"Brothers, brothers," one intoned, as he put aside his five-by-seven note cards and gestured to the low-end laminate tables that crowd the classroom where we were to imagine mortgage magistrates (my term) who would take applications from those in, or facing, foreclosure. The first week's hearings would be reserved for those who had been in their homes for no less than twenty-five years. These homeowners, he explained (to much approval), might have refinanced in the past few years to help out a son or daughter who had lost a job, or to pay heavy medical bills, or because a grandchild needed money for college tuition.
If I understood this spokesman fully, only mortgages on sole residences would be eligible for these initial relief grants. Applicants would be required to show proof of what they owed. With proper documentation, fully authenticated, a portion of what was owed on the mortgage would be paid directly to the bank or mortgage company that originated the loan. There was discussion as to eligibility and the degree of forgiveness. What emerged were brackets correlated to length of ownership of a primary residence:
For those who owned their primary residence for...
• Five years to nine years, there would be a 50 percent payoff of up to 10 percent of the current value of that primary residence.
• Ten years to fourteen years, there'd be a 50 percent payoff of up to 30 percent of the current value.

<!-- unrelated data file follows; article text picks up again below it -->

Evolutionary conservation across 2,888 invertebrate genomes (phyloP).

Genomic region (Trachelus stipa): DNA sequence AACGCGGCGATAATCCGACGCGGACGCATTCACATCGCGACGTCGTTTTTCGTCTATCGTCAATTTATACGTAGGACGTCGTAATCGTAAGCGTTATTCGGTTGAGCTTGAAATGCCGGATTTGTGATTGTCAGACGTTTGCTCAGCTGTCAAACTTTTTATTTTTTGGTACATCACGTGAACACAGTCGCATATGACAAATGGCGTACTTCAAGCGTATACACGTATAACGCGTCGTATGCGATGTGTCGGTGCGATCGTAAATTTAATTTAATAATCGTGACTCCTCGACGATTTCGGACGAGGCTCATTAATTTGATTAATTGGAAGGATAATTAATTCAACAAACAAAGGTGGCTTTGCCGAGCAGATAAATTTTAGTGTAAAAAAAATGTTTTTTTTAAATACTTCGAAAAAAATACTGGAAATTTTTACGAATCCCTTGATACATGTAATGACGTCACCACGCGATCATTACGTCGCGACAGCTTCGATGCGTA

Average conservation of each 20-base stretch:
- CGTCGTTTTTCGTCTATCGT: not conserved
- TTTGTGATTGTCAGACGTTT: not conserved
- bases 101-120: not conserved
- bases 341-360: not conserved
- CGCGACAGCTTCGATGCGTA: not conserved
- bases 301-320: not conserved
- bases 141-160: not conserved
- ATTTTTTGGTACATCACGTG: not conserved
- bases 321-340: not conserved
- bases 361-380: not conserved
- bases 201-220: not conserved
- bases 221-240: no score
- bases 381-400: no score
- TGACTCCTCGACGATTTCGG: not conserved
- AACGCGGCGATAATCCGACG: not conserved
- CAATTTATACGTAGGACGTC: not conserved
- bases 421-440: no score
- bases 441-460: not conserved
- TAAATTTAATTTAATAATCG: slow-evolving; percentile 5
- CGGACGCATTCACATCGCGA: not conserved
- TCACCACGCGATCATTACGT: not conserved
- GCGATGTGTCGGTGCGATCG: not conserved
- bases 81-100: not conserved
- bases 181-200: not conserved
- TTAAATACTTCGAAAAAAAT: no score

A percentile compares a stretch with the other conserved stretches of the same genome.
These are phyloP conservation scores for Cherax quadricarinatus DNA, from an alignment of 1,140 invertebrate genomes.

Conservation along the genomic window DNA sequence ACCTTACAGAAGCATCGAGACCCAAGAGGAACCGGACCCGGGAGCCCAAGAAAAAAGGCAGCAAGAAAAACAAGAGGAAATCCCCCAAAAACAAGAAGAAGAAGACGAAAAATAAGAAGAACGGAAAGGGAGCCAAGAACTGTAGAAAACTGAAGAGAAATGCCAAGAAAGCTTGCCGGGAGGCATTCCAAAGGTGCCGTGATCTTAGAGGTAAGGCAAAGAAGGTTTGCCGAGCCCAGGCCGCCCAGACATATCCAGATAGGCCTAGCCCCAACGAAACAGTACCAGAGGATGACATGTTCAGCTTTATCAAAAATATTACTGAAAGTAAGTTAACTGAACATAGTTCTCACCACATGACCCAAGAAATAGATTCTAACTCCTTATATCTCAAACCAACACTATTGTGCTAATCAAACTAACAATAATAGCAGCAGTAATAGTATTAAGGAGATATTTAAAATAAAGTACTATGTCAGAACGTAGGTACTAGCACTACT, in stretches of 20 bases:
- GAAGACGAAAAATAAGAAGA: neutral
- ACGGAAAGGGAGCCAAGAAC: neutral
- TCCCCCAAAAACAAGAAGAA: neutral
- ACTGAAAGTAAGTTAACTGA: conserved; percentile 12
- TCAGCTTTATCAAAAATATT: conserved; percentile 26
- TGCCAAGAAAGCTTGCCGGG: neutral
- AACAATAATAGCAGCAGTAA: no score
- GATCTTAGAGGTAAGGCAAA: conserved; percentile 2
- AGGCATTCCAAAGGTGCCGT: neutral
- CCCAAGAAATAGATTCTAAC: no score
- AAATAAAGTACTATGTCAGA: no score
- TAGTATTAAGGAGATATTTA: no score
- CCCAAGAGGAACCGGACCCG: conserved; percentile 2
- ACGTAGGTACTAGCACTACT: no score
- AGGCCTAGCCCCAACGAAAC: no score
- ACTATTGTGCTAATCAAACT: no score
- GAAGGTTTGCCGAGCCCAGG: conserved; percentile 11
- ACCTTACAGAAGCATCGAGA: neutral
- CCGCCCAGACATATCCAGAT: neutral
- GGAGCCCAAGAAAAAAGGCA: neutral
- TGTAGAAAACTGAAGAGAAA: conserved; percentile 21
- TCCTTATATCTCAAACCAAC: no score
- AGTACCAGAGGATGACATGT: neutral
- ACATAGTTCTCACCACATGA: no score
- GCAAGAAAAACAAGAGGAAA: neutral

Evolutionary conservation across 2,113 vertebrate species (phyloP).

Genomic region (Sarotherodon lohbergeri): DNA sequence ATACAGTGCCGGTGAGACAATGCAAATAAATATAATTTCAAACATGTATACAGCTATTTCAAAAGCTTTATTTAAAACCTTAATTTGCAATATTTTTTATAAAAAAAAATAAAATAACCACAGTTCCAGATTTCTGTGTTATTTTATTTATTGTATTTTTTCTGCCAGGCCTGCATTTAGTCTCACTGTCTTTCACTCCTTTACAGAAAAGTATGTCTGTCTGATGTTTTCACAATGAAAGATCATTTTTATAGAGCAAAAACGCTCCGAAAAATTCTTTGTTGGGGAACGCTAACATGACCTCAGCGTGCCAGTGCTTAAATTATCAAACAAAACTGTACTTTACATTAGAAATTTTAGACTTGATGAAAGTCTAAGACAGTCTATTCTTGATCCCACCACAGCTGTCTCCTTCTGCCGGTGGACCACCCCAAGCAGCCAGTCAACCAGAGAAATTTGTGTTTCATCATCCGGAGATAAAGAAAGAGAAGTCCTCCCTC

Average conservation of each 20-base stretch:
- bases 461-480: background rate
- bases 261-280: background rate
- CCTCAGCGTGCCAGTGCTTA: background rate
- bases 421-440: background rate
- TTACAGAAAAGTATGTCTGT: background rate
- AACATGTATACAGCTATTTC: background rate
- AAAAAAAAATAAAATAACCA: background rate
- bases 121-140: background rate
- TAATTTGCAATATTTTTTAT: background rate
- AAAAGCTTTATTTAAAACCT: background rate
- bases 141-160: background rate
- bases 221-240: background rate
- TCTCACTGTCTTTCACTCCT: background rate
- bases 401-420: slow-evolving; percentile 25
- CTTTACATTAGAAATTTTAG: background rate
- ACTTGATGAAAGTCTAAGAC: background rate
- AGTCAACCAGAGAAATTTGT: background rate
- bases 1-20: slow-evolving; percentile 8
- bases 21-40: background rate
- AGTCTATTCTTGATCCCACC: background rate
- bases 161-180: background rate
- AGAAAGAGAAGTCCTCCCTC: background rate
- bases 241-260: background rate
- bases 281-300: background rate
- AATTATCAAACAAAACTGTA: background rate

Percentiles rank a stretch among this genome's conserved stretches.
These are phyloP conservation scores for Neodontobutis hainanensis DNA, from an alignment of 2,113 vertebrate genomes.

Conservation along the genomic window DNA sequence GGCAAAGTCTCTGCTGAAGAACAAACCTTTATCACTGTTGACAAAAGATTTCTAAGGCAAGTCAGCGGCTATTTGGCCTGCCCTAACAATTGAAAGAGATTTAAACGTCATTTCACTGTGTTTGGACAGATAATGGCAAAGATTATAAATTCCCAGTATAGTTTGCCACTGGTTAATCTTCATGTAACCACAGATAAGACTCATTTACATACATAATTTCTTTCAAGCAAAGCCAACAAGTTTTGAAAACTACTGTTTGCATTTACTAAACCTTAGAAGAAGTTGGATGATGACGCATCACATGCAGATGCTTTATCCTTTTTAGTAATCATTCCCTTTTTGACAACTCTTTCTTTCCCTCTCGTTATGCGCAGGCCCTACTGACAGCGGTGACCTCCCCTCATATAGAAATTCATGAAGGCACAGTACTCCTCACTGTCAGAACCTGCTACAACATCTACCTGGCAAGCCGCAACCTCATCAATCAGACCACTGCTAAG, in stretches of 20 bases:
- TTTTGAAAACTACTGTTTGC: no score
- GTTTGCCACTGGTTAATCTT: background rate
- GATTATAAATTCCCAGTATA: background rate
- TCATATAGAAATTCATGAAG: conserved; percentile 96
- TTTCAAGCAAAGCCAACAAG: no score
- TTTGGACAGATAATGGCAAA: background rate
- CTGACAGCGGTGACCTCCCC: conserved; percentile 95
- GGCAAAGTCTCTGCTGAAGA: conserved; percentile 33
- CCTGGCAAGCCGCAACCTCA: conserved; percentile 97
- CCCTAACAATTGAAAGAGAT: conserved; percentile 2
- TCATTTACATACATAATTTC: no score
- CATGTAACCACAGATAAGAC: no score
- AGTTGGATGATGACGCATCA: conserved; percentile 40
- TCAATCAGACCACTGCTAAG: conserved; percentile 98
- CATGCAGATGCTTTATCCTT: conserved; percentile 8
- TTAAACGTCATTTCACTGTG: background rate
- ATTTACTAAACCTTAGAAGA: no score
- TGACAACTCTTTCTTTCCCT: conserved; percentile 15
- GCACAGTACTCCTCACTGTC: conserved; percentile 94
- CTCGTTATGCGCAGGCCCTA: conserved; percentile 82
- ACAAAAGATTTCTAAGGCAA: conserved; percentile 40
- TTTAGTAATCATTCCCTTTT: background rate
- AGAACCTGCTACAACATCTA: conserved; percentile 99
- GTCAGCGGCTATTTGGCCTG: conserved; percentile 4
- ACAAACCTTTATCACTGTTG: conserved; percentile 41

• Fifteen years to nineteen years, there'd be a 60 percent payoff of up to 40 percent of the current value.
• Twenty years to twenty-four years, a 70 percent payoff of up to 50 percent of the current value.
• Twenty-five years to twenty-nine years, an 80 percent payoff of up to 60 percent of the current value.
• Thirty years or more, there would be a 90 percent payoff of up to 70 percent of the current value of that primary residence.
A co-sponsor of this proposed bailout referred to the Gettysburg Address ("for the people") in his advocacy for emancipating honest homeowners from the threat of foreclosure.
The 50-something inmate (former financial executive), who was instrumental in turning shouted notions into formula, holds ideological differences with the bailout his pencil formulated. While he said he is opposed to the government playing Robin Hood, he was stoical when these similes were offered:
Giving bailout money to Wall Street is like giving money for premium gas to a gas-guzzler, the devil coal to keep his fires burning. More allowance money to kids who have already spent what they had on drugs. A bonus to the operators of a crack house.
It must be noted that there are inmates who have little sympathy for big-timers whose residential aspirations far exceeded their wherewithal to carry a mortgage. Yet a consensus did build for longtime homeowners who have fallen on hard times: this "bill" would enact a wishful-thinking restitution rather than any kind of revenge:
Those who pushed the ballooning loans,
Forget apologies, the "I'm sorry" groans.
Judges and juries should impose an award
Make bankers give foreclosed clients free room and board.